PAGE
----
(Photo by Cem Tekkesinoglu/dia images via Getty Images)


European Parliament condemns Austria’s Schengen veto on Romania, Bulgaria


The European Parliament has condemned Austria for keeping Romania and Bulgaria out of the Schengen Area.

The Schengen Area, or Schengen zone, is made up of 27 European countries that have officially abolished all passport and all other types of border control at their mutual borders.

On July 12, MEPs voted overwhelmingly in favour of a motion that demanded both countries be admitted into the zone by the end of this year.

The resolution was brought before the Parliament via a petition from Romanian citizens. This was backed up by another from Romanian MEPs, who got it through the Parliament’s committee on petitions before presenting it to the plenary session.

The last time the admittance of the two Balkan countries into the Schengen zone came up for debate was during a Council meeting in December 2022. While all other EU states were in favour, Austria vetoed the Eastern pair’s accession.

In the Council, Austria cited what it saw as the danger of unregistered asylum-seekers and migrants using the two countries as entry points into the EU. In response, the European Parliament referred to claims by the EU border agency Frontex, which has stated that few illegal migrants had used the countries as a route into the bloc.

The parliamentary resolution added that Bulgaria and Romania had long fulfilled all the necessary legal requirements to become part of the Schengen.

While the resolution is non-binding, commentators say it sends a strong political signal both to other European Union governments.

The resolution said Austria’s decision to veto was “motivated by national domestic political campaigns, rather than the actual accession criteria”.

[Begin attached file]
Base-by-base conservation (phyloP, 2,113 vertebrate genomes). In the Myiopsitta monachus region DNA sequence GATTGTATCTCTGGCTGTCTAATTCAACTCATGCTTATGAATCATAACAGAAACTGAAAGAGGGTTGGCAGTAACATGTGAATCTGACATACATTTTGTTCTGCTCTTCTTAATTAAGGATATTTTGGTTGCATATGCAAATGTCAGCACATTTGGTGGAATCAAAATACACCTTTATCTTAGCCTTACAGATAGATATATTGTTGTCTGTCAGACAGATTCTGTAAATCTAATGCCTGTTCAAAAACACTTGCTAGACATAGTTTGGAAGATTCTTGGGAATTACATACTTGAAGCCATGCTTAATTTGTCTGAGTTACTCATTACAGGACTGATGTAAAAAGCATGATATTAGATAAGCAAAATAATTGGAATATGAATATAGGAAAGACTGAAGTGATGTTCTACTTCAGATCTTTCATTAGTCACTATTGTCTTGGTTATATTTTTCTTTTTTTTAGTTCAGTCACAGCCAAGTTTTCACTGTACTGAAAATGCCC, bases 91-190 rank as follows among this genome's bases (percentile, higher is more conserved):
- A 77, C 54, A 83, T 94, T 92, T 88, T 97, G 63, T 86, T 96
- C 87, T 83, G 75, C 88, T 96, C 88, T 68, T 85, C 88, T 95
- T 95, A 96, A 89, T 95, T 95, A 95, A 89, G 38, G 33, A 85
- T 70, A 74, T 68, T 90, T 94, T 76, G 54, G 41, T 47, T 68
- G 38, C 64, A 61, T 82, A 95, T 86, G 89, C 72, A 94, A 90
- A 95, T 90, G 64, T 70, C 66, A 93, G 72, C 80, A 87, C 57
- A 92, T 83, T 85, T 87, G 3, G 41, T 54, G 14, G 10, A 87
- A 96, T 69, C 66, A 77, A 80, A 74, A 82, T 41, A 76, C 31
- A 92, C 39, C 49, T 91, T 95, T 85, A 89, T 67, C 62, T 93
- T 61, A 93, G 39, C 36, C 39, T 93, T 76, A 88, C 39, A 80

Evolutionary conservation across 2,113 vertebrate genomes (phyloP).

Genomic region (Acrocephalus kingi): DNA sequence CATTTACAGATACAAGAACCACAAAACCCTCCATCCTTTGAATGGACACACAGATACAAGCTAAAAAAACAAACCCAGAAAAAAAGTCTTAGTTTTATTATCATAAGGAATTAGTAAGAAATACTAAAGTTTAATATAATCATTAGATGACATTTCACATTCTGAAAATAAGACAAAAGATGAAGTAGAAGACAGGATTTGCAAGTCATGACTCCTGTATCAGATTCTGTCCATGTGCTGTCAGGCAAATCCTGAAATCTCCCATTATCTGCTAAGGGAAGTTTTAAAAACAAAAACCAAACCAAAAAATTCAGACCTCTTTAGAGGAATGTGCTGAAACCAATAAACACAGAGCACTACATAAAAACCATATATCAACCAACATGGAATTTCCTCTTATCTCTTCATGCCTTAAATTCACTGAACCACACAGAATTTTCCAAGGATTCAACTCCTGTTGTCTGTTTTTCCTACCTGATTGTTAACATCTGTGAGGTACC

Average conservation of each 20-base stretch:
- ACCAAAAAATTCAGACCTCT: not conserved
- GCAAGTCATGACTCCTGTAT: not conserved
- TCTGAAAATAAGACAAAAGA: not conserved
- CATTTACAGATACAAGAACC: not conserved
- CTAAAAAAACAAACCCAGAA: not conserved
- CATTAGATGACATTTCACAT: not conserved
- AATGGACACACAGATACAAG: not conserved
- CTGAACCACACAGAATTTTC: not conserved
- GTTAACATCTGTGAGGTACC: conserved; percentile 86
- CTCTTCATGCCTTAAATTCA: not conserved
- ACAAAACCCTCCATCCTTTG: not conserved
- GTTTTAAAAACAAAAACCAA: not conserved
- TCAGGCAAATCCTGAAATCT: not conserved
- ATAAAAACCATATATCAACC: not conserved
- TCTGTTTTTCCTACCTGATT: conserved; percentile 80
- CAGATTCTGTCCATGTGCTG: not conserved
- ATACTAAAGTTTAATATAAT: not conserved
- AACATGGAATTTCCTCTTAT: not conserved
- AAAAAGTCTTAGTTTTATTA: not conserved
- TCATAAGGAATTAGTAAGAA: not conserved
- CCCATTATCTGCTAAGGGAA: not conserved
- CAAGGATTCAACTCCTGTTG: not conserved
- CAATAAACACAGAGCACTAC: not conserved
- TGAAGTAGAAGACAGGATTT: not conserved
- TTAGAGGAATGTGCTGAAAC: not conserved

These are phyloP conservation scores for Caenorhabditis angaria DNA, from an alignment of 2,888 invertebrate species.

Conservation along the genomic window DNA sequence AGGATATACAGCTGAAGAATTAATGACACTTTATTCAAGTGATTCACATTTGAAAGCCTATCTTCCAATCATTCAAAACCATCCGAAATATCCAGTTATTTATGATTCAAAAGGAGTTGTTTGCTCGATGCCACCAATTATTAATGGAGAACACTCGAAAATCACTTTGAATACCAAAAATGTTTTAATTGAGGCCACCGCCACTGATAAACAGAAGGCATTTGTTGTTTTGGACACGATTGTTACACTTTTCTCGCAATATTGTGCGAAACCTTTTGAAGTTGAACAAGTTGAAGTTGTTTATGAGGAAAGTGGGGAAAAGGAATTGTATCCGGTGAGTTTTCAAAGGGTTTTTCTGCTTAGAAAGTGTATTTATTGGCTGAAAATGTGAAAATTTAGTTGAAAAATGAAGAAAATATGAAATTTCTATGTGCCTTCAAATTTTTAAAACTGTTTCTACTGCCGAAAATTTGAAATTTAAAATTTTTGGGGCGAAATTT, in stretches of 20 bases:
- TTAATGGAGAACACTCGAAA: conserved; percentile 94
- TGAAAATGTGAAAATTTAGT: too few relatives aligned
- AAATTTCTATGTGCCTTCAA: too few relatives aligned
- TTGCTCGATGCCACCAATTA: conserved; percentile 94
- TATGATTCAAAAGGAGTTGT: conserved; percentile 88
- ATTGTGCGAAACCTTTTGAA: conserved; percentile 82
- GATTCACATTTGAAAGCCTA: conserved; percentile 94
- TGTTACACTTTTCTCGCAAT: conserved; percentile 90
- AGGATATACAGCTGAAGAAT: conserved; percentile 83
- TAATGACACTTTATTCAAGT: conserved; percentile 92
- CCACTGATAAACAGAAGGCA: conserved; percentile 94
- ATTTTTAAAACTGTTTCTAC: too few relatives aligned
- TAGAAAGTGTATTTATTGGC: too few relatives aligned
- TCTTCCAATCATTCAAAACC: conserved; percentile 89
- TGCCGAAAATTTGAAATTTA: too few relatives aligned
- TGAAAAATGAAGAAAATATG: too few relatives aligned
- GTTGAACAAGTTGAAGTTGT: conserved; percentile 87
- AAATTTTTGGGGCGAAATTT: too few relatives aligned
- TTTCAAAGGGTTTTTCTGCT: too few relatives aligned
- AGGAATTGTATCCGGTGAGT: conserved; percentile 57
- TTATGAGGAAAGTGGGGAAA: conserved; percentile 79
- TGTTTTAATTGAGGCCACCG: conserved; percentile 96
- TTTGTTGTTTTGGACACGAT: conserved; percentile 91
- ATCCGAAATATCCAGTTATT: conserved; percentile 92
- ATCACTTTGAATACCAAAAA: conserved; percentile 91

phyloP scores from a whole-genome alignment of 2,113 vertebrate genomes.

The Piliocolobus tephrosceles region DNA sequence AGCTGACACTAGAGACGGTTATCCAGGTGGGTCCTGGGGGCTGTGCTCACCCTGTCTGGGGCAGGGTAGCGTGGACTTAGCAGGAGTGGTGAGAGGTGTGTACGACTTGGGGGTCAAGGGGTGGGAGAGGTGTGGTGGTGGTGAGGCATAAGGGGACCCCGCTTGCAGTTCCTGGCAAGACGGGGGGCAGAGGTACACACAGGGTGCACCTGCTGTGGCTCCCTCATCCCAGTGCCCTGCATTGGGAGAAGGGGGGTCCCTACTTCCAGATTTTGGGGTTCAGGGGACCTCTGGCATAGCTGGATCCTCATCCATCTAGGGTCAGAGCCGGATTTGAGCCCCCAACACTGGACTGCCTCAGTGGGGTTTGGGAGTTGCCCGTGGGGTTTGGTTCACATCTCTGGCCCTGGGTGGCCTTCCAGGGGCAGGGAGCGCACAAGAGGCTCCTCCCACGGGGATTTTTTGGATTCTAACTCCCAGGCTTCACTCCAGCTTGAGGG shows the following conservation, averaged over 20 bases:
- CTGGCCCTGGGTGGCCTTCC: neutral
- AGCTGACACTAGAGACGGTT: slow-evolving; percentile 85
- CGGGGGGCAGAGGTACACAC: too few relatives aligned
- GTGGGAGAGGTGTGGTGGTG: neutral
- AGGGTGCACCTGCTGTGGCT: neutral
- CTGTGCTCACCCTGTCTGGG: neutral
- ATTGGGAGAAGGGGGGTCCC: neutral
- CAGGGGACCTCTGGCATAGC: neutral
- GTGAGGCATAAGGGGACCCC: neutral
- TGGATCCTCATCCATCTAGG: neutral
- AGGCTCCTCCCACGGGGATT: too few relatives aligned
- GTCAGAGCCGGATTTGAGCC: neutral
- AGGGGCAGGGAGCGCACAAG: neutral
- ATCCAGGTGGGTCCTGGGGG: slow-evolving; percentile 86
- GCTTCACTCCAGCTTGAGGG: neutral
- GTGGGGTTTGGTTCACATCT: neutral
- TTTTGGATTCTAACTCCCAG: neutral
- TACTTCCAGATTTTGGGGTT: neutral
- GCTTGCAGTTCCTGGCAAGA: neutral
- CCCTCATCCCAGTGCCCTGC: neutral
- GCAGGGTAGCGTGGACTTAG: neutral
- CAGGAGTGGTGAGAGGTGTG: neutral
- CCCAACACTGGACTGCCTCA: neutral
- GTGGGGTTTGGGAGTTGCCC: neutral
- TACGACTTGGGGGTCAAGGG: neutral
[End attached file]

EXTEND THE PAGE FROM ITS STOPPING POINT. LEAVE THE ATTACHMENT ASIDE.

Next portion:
Unlike the rest of the EU, goods and people crossing the borders of Romania and Bulgaria have to undergo checks. These can mean tourist travellers, professionals and those transporting goods can wait anywhere from a few hours to more than a day when trying to leave or enter the countries.

The resolution said that has caused enormous economic damage to the two countries, while Romanian media claims that Romanian and Bulgarian citizens are effectively “discriminated” against.

In addition to blocking the free movement of goods and services, there are claims the Schengen exclusion has caused environmental damage; due to the traffic jams that build up at the crossings, some 46,000 tonnes of carbon is unnecessarily released into the atmosphere on a regular basis.

The resolution also expressed concern that the Schengen Area veto has “had a devastating effect on public support for the EU” in the affected countries.

Although Romanian MEPs had declared the resolution a “victory” for their countrymen, Austrian MEPs were exasperated by what they saw as EU rhetoric.

One said that because the EU’s migration policy was too lax, Austria might have to take unilateral measures. “As long as the EU’s external borders are open, we have to stick to internal border controls,” said Harald Vilimsky of the nationalist FPÖ party.

Despite Austria’s apparent determination to keep its borders secure, leaked documents from the Austrian Government have been circulating on social media. Dated December 2022, they are said to show that Austria was, in fact, planning to admit the two countries into Schengen later this year.